One of the biggest barriers to achieving sustainable business change is culture, or as I refer to it, the culture beast. Senior managers within organisations can do a great job at researching opportunities, identifying a case for change and preparing a flawless business case, but if this change involves changes to individual roles, behaviour change, relationship changes (i.e. the people aspects of change), as most major changes do, then ignore the culture beast at your peril. The change may also challenge the core values of the organisation's brand. The problem with the beast is that it is not immediately visible, and therefore difficult to grab hold of. Yes there are signals above the surface that indicate what the cultural challenge may be, for example staff attitude surveys, but the problem still lies beneath the surface within the organisation, and within the beliefs, attitudes and core values of the organisation's people. The culture beast is highly resilient as it has formed in the majority of cases over many years.
So what happens when a major change occurs that requires some cultural shift, even if relatively minor? Well the culture beast is intelligent, it will appear as if it has gone to sleep whilst everyone at the Project Executive Committee pat each other on the back prior to announcing yet another major change. As the change is socialised amongst its targets, the culture beast will remain in the background, not choosing to surface whilst everyone is in “happy talk” mode about the new change.
Recently, I learned of an interesting example of the culture beast de-railing what seemed like a very successful business change in an organisation. This was a major business change that involved acquisition, outsourcing and a major change to its operating model. All seemed to be working well, the change was completed within schedule and business executives, still in happy talk were patting each other on the backs. Part of the change involved the outsourcing of laboratory testing from a remote site in Scotland to Scandinavia, a far larger and more technologically advanced organisation. The change involved changing the roles of the current experts, from carrying out the experiments and trials, to that of governing the entire process.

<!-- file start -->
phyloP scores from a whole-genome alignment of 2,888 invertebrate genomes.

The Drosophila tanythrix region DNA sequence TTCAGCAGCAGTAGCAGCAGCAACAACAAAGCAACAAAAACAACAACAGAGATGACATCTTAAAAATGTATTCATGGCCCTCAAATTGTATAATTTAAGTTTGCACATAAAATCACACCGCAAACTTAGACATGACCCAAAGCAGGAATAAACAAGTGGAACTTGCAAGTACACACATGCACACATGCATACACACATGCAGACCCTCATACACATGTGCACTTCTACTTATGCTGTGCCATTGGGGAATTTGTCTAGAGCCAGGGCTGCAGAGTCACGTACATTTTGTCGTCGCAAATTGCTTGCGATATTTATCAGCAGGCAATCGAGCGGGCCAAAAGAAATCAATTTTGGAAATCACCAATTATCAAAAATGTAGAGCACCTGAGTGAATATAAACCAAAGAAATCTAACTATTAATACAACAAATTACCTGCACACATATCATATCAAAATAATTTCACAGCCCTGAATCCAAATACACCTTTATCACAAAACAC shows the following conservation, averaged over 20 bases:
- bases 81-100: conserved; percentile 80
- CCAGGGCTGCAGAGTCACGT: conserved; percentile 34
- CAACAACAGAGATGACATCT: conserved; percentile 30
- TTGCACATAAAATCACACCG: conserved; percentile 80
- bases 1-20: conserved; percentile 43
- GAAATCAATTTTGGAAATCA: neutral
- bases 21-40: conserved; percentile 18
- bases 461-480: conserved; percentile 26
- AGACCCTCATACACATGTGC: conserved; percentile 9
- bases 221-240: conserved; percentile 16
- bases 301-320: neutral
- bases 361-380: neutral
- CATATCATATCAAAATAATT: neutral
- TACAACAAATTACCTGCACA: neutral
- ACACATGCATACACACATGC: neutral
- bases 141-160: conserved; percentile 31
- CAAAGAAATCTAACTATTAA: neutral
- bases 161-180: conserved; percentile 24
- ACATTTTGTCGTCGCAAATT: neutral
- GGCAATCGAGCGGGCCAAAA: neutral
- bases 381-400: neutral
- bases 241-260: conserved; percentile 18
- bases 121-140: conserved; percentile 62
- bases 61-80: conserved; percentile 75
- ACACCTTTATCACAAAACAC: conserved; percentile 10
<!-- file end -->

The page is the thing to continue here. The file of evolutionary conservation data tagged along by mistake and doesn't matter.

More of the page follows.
All seemed to be going well, the two teams had engaged and worked out what needed to be done, no major entries in the ‘issues and risk’ registers therefore. There didn’t appear to be any major surface resistance, and it provided an opportunity for a couple of people to leave on favourable terms. The new site in Scandinavia was visited, and all looked in great shape.
Around nine months after the change was complete and declared a resounding success, the HR Business Partner decided that it was time to pay a visit to the remote site in Scotland to see how they were getting along with their new governance role. She arrived and was taken aback when she saw the laboratory working at full steam, literally. When she challenged the head of the function about the changes in roles & responsibilities, she was met with stern defence. A governance process had been set up as planned, but the problem was, the current team, with years of knowledge just didn’t trust their new partner. There had been a few errors in the early days of the change, so replacing people’s eyes and brains with technology was a big risk in the eyes of the dedicated team, and they all had the interests of the organisation at heart. Their resistance to change manifested itself in them setting up a duplicate testing process, just to make sure. The problem was that this was duplicating costs, and eroding the benefits associated with the change, and relationships with the outsourced organisation was strained as there was a clear lack of trust. So, had this change been accomplished, or had the culture beast pounced at a time when the organisation were off guard! Was the real reason for the duplication that they enjoyed the hands on nature of the job they had been doing for years, and an unwillingness to let go?
So, how can we take, or work with this culture beast, because we all know that changes that challenge existing culture will be necessary for progression and growth. Here are 5 important tips for working with the beast:-
1. Great sponsorship - this will help resistance come to the surface rather than seeping underground where it is usually more disruptive
2. Ensure fair consequence management is in place
3. Don’t celebrate success too early
4. Management control – look for real evidence and not just words or assurances from people
Of course, many organisations have managed to work with the beast and affect sustainable change, but more continue to fail. And once the beast has changed ... really changed, then it will take another change effort for it to move back or change further!